As I ponder what Jesus did by going through instead of going around Samaria, I wonder what the church might look like if in addition to asking ourselves WWJD (What Would Jesus Do), we would begin asking ourselves WDJG (Where Did Jesus Go).
What would the world look like if God’s people decided that the irreligious message of Jesus demanded that they go to those who most need God’s love? What would the church look like if we chose to lay down our prejudices and headed into the places we typically walk around? What would happen if, instead of hoping that the harvest comes to us, we went to where the harvest is?
Several years ago, while pastoring in Ohio, I saw how being in what many would consider the wrong place can mean being right where the Lord wants you to be. One of my favorite eateries in our little town was a bar called Flappers. A couple of times a week I would go in for lunch. After a few months I became a regular.
After several months of building relationships and cultivating trust I was in Flappers with a pastor-friend when an elderly lady fell while getting up from her table. John and I jumped up from our meals and darted over to see if we could help. When we got to her she began to cry and started pouring her heart out to us. She was battling cancer and she was tired of fighting. She had lost her husband and she was lonely. She was embarrassed that she had fallen and wondered what everyone would think of her.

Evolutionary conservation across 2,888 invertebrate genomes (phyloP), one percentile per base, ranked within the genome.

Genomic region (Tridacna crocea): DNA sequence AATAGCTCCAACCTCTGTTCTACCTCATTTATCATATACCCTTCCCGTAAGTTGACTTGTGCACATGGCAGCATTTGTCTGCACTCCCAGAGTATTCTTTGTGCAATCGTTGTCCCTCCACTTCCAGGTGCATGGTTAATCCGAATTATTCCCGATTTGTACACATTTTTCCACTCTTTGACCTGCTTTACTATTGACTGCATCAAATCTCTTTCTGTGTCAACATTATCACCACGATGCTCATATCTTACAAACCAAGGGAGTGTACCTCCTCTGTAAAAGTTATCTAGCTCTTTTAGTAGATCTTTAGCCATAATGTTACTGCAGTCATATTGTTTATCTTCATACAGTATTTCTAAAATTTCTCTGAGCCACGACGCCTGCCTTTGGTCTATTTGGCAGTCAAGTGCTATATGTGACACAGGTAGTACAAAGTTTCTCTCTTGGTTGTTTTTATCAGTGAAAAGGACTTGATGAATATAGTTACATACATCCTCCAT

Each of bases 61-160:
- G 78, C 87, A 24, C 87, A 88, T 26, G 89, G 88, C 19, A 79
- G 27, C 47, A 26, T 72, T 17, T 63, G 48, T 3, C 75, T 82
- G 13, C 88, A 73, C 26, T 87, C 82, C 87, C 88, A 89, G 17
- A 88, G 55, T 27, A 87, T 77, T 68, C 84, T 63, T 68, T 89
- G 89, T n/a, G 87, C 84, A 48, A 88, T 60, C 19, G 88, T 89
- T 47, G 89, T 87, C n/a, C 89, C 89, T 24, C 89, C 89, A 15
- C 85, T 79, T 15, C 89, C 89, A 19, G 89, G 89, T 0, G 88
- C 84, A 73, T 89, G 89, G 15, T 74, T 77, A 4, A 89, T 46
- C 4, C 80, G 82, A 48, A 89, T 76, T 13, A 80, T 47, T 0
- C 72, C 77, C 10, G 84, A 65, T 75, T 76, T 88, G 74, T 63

A couple of minutes into her impromptu confession she looked at John and me and said, “I don’t know why I just told you all that.” We smiled and told her that we knew why she had. We told her who we were and she was a bit surprised that two pastors were eating lunch in a bar. We told her that Jesus loved her and that He had not forsaken her in her pain and loss. She broke into a fresh stream of tears as we reminded her of His love and care. And with her still sitting on that dingy floor I asked if we could pray with her and she said yes.
I can still see the scene. Two young pastors, surrounded by the wait, kitchen and bar staff, kneeling beside of and praying for an elderly woman in a little bar called Flapper. To my surprise, all of the employees bowed their heads as we prayed and at the conclusion of our prayer they all thanked us. In that moment I knew that John and I needed to be right where we were because right where we were was right in the midst of the harvest.
So, I have to ask, where is your harvest? Who are the wrong people in your world? What prejudices or pre-judgments do you need to overcome in order to minister as Jesus did? What places do you continually walk around rather than go though? Are you; am I, willing to risk our sanitized idea of what it means to be a Christian in order to follow the example of Jesus? It just might be that the “wrong place” is the very place you need to be.